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BECKLEY:

The first of this family name residents of Roane County were the Rev. Neville Craig Beckley, his wife, who before marriage was Miss Elizabeth Lore of Raleigh County, and their three children, Alfred C., Emma J. and Robert H. The family arrived here from Fayette County, in the year 1874, the Rev. Neville C. having been sent here by the Methodist Episcopal Conference to take charge of the work here in Roane.

The Methodist Episcopal's strongest locality at that date was upper Middle Fork of Reedy in Curtis District. Here Reverend Beckley located his family and made their home, from which he went out in the surrounding country and
preached his regilious faith and for years urged on communities the value of Christian religion; during which time he laid the foundation for a strong church in the county, the full fruition of which occurred under his successor, the Rev. C. H. Lakin, who saw an increase in. church buildings from one, that at Reedy, known as "Fleshers Chapel," to a dozen or more scattered about the county, including one in the Town of Spencer. Reverend Neville C. Beckley died at Charleston, where he was taken suddenly ill while on his way to a new appointment in Fayette County.

The history of the Beckley family is an illustrious one; a National history of no small import, and of the State of West Virginia none more important. Lewis' History of West Virginia devotes a little more than four pages to General Alfred Beckley, founder of Raleigh County, the county seat of which is "Beckley," that perpetuates his name. He was the father of Neville Beckley, our citizen preacher above mentioned.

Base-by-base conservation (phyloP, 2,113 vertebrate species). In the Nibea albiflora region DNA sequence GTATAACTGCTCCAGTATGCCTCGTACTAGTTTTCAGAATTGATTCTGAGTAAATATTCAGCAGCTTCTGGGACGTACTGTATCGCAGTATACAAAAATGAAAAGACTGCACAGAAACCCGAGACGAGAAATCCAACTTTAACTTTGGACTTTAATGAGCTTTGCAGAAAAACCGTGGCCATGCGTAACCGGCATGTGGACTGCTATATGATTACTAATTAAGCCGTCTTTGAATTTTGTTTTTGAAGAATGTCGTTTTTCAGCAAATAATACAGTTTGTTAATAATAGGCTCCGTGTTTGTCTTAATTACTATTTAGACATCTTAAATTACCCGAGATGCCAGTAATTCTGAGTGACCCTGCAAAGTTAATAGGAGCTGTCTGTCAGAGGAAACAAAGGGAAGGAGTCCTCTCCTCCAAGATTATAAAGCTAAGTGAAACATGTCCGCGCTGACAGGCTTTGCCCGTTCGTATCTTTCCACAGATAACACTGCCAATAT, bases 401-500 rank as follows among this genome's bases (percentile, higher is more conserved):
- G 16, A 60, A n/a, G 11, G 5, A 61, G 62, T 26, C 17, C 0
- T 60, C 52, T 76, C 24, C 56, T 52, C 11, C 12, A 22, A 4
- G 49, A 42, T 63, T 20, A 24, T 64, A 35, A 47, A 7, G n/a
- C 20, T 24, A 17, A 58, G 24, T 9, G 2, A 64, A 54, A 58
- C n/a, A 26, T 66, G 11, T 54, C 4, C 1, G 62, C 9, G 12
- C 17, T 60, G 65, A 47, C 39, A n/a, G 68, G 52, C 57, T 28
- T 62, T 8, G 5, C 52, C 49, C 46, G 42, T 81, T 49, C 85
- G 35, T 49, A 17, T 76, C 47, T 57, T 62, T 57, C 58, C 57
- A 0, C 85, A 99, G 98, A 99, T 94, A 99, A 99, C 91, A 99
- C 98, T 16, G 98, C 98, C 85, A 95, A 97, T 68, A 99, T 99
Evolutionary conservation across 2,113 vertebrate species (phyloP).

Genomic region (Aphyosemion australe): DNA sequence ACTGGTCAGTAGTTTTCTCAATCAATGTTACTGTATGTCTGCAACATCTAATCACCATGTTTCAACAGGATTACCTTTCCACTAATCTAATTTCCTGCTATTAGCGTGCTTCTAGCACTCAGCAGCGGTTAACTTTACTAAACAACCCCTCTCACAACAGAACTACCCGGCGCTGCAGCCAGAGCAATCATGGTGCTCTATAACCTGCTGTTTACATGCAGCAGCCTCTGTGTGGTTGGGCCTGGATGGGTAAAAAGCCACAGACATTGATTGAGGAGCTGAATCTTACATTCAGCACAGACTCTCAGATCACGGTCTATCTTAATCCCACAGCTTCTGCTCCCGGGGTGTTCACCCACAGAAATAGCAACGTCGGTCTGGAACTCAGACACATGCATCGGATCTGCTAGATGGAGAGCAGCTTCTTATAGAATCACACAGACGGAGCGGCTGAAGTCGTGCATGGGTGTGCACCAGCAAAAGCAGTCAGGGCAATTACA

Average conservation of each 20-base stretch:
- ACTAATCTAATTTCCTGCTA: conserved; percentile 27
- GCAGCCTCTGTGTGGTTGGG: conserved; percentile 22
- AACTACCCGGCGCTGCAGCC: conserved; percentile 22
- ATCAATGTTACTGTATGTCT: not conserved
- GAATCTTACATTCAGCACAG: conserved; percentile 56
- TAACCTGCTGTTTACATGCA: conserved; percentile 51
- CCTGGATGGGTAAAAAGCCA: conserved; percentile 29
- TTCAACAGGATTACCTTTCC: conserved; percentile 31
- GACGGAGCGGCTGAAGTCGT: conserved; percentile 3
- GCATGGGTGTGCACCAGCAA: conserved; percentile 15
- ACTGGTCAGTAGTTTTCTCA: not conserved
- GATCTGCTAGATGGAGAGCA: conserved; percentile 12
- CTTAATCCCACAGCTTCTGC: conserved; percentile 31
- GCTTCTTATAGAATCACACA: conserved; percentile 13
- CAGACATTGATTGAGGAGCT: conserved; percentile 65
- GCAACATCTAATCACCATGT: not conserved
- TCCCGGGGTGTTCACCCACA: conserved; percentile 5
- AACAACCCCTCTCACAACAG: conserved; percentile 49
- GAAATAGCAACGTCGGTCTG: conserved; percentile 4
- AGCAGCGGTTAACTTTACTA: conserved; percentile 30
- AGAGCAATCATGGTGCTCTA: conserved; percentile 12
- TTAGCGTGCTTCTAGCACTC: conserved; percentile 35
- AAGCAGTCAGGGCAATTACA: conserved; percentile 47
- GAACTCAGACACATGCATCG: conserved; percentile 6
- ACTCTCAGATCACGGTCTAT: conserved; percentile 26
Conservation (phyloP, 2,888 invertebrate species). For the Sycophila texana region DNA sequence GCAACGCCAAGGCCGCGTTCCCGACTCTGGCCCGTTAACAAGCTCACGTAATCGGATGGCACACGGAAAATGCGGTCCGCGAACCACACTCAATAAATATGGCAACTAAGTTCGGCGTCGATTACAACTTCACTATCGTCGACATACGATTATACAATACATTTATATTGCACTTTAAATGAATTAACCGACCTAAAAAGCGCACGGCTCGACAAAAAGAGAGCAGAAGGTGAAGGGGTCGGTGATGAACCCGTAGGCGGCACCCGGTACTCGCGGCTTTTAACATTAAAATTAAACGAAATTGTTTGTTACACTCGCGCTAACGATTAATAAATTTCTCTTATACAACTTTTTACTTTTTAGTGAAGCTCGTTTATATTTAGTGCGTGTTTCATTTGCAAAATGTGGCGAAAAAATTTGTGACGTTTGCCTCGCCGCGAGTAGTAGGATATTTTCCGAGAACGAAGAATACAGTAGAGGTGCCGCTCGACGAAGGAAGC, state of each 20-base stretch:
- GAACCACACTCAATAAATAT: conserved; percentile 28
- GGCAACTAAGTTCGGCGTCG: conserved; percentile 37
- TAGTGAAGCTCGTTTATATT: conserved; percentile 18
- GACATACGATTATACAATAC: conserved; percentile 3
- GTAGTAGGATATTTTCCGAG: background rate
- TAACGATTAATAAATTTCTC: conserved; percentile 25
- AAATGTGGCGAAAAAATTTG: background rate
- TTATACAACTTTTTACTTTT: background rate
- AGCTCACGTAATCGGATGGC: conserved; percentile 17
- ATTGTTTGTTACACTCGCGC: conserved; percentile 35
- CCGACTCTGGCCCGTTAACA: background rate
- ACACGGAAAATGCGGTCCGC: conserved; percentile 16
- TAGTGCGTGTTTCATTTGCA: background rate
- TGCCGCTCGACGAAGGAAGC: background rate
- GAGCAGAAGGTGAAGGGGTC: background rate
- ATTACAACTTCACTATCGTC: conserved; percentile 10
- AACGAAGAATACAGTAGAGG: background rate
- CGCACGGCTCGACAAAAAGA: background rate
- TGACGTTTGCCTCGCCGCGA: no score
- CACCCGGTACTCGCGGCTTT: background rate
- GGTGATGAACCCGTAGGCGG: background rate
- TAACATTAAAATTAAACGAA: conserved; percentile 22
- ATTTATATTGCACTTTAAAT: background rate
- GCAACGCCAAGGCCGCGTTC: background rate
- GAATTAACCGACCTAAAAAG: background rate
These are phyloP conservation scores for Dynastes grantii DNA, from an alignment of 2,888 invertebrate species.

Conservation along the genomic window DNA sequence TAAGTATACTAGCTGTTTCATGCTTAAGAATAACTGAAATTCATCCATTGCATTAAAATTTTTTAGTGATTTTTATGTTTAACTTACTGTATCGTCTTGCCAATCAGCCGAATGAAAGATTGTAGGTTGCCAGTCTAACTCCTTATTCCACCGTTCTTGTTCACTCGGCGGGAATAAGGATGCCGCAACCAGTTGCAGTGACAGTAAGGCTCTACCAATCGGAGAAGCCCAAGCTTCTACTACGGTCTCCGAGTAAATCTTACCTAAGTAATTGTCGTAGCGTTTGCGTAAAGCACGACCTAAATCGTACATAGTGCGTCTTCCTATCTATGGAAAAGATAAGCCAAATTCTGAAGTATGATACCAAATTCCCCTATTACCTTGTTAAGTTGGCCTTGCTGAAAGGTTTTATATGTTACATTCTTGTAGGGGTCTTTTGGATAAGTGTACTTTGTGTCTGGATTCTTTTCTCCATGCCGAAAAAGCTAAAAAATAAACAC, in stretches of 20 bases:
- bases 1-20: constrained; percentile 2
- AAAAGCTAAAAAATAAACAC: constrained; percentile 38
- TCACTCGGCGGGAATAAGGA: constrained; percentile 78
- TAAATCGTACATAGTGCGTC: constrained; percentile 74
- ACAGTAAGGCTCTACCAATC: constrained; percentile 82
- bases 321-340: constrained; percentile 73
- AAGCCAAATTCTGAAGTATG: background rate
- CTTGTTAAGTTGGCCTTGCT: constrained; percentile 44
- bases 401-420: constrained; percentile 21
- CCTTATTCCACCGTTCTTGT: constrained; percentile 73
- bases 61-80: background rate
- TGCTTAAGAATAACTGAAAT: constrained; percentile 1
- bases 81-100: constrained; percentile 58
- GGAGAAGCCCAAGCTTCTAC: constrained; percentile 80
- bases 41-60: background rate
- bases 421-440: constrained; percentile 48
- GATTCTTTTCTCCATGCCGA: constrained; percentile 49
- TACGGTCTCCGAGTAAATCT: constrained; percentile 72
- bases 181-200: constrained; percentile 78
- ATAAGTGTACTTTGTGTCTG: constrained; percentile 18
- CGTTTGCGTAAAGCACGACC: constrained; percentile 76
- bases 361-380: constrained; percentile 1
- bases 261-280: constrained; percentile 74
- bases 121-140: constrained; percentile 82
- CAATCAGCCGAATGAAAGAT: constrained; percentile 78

We have room here for only an outline of the history of the Beckley family, and we reduce that outline to the following facts:

The first of the name gaining public notice was a John Beckley, clerk of the national House of Representatives during the presidency of Washington, the elder Adams and Thomas Jefferson; Mayor of the City of Richmond, 1783; member of the Board of Aldermen; Secretary of the Virginia Constitutional Convention, 1788, and the first Librarian of Congress: died April 8, 1807. Of the family John Beckley left, we will write here of one only, General Alfred Beckley. He was born on Capitol Hill, City of Washington, 26th of May, 1802; and, as observed, was a fatherless child at five years of age. He says, "My mother removed to the City of Philadelphia with myself, a boy of five, her only child; she lived in Philadelphia till some time in May, 1814." "While in Philadelphia I was sent to several schools of repute." "We removed to Frankfort, Kentucky, in May, 1814."

"In 1819, Mr. Monroe, then president, and a warm friend of my father, on application of my mother, through Gen. William Henry Harrison, gave me the warrant of cadet of the United States Military Academy at West Point, N. Y." "On General Harrison's invitation I became an inmate in his family at North Bend for six months, availing myself of the instruction of General Harrison's private instructor to his children."